What do you do when lectures are done for the day?

In my spare time I usually do something with my friends. Sometimes we go for coffee in town, or we might go out for dinner in Bobby Byrnes, or we have movie nights. On a Thursday we go out, usually to Molly’s or Black Rabbit. As it comes closer to exams I’d go to the library or to the RES block to get some work done.

What would you like to do after your graduate?

After I graduate, I’d like to travel. I've always wanted to live in New Zealand so hopefully I'll have the opportunity to work there. I’d also love to do another course or masters in something.

What advice would you give to anyone considering studying at MIC?

My advice is to enjoy your time in MIC. It goes so quickly so enjoy it all!

Eoin's MIC Story

“I chose MIC because the campus, small class sizes and friendly atmosphere appealed to me."

Name: Eoin Coughlan
Programme: Bachelor of Arts (MI002)
Year: 3


Tell us a bit about yourself

Hi! My name is Eoin and I’m from Limerick city. I’m 20 and in third year at MIC Limerick where I’m studying English Language and Literature and Theology and Religious Studies on the Bachelor of Arts programme. In second year, I also completed an elective in Teaching English as a Foreign Language (TEFL) and now I’m currently on placement as part of the third year off-campus programme.

Where did you go to secondary school?

Before coming to MIC, I attended Ard Scoil Rís here in Limerick for secondary school. I’m from Limerick myself and live relatively close to the campus so I walk to and from college. For anyone thinking of coming to college in Limerick, it’s actually really easy to get around the city and the MIC campus is only about a 10-minute walk from the city centre, which is great.

Why did you choose MIC?

I chose MIC because the campus, small class sizes and friendly atmosphere appealed to me when I visited during the Open Day.

Has it been easy to make new friends at MIC?

In first year, we were online due to the COVID-19 pandemic. It was hard to make friends during that year due to the circumstances but ever since we came back on campus in September 2021, it has been easy to make new friends. Since MIC is a relatively small college, it’s easy to get to know people and the small class sizes for tutorials and some subjects mean you get to know most of the people in your class quickly.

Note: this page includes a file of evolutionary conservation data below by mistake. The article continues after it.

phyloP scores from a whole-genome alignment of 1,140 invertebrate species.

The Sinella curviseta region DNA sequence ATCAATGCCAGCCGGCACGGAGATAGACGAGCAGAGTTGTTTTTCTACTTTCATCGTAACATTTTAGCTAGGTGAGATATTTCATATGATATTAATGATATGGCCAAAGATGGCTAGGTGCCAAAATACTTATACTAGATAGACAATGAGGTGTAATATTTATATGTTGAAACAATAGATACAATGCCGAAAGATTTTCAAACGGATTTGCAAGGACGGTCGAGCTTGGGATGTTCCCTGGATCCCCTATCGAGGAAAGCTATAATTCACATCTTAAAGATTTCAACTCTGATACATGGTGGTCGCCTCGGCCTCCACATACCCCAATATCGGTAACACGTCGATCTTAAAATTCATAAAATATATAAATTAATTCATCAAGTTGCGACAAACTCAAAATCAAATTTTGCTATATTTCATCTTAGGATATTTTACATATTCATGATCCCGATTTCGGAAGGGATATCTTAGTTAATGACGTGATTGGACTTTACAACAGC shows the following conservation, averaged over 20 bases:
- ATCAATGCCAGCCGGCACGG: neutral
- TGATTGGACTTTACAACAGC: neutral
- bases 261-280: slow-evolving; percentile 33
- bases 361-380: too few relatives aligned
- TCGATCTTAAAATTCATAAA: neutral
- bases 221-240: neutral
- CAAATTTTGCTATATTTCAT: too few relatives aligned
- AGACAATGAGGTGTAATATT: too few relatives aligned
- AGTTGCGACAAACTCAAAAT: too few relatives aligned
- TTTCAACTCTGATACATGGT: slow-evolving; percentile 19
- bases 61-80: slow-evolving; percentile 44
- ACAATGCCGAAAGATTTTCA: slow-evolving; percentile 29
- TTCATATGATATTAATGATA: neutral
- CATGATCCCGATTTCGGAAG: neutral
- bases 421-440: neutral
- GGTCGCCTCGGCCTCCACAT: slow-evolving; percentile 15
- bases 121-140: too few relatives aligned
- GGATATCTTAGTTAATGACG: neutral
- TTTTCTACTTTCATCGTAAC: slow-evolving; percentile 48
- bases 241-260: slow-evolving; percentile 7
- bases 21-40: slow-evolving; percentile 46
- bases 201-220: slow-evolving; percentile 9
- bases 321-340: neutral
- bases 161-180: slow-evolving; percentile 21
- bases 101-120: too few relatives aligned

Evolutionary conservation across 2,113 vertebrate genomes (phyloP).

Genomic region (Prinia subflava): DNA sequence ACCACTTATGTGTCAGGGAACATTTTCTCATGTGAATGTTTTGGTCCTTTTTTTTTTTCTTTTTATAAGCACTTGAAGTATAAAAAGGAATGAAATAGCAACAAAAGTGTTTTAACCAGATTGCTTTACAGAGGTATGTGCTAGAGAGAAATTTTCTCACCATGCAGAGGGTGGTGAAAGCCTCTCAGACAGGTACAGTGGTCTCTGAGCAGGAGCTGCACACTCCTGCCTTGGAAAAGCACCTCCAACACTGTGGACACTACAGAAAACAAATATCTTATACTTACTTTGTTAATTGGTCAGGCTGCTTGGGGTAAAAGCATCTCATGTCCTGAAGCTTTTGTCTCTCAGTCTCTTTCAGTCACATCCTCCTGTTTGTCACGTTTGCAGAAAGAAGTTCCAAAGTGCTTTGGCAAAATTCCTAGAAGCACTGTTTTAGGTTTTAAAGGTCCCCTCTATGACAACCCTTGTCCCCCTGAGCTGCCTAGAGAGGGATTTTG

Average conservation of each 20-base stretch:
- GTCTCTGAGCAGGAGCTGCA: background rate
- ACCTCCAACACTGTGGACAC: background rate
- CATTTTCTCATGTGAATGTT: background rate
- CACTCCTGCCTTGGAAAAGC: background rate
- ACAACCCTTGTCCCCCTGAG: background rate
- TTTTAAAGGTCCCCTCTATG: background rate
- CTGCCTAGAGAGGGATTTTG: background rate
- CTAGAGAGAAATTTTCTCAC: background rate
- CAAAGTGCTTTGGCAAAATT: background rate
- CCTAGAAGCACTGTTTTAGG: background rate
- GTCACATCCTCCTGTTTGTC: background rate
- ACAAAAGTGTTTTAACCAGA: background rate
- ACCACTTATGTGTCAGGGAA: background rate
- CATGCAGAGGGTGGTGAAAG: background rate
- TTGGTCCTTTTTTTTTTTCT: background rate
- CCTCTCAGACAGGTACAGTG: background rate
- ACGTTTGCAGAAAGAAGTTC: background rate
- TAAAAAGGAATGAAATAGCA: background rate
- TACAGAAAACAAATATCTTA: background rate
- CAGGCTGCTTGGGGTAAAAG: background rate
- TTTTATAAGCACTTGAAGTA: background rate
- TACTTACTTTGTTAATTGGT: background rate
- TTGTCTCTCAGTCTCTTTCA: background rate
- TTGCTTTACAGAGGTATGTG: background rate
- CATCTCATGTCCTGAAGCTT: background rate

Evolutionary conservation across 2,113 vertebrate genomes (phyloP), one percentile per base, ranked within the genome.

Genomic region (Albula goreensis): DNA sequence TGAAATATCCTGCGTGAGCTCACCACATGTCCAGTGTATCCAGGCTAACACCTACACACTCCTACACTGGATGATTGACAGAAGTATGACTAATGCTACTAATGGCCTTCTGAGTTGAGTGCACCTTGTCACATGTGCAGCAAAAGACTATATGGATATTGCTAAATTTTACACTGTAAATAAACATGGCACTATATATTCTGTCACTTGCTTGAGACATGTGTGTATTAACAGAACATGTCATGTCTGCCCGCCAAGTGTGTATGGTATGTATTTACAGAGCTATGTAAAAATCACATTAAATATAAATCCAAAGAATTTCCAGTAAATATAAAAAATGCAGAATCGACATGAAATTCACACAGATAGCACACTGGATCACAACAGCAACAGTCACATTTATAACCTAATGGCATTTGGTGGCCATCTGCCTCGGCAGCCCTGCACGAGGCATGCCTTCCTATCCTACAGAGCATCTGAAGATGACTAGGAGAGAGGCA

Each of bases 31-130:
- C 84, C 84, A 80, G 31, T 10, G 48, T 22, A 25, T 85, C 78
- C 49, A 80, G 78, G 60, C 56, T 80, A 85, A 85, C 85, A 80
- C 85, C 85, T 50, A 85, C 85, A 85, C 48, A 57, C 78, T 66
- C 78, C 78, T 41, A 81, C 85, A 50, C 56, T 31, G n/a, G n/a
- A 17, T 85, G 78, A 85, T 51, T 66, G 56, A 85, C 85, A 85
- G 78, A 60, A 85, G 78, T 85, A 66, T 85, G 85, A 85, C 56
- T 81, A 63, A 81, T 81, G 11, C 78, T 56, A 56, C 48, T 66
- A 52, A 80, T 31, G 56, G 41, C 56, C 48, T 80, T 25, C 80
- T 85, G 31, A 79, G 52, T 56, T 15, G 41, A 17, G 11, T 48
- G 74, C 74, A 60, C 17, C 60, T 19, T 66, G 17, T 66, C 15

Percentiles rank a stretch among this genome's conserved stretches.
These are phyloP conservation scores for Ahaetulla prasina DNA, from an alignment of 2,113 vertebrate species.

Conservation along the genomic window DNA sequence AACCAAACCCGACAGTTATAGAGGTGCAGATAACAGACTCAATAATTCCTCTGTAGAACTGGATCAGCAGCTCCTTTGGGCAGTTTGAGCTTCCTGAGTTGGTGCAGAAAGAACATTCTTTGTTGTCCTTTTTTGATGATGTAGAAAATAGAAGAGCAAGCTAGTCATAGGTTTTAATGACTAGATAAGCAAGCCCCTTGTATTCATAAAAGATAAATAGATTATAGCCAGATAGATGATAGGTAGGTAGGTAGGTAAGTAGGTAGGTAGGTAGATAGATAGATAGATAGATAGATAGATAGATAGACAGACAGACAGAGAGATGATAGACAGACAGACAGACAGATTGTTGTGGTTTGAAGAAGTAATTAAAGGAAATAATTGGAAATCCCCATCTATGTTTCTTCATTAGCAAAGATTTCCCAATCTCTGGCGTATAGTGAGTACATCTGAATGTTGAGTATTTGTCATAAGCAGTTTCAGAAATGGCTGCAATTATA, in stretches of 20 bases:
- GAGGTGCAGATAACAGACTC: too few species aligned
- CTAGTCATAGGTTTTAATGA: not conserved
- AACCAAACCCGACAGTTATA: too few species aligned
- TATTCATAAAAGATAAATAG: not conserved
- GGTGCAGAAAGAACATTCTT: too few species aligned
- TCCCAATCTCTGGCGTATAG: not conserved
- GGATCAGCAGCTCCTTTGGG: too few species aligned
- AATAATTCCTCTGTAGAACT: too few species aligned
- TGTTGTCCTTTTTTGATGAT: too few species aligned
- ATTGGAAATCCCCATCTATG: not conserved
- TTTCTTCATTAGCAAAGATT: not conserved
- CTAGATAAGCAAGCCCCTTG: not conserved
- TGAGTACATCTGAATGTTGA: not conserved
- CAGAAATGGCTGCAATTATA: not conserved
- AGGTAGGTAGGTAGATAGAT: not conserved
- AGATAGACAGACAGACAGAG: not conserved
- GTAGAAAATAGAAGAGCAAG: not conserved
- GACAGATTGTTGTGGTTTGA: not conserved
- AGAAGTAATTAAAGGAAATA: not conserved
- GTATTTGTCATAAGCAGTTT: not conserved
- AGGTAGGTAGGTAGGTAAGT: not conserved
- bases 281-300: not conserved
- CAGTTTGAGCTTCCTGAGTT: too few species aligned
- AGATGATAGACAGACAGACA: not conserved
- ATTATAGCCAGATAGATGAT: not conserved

Tell us about your experience of studying on the Bachelor of Arts programme here at MIC

From studying on the BA programme, I have been exposed to a wide range of subjects that I might not have otherwise considered as subjects I would have been interested in. I found it great that we chose 4 subjects in first year and then we narrowed it down to two subjects with an elective in second year. This gives you a chance to try new subjects and get a feel for what they are like. It’s also helpful that your QCA from first year doesn’t carry forward to second year as this takes a lot of the pressure of studying new subjects off as you are only required to pass all your modules in first year. Your QCA a.k.a Quality Credit Average is basically your average performance across all modules. You’ll become familiar with all these terms once you become a college student and if you’re confused about anything there are lots of people here at MIC who can help you.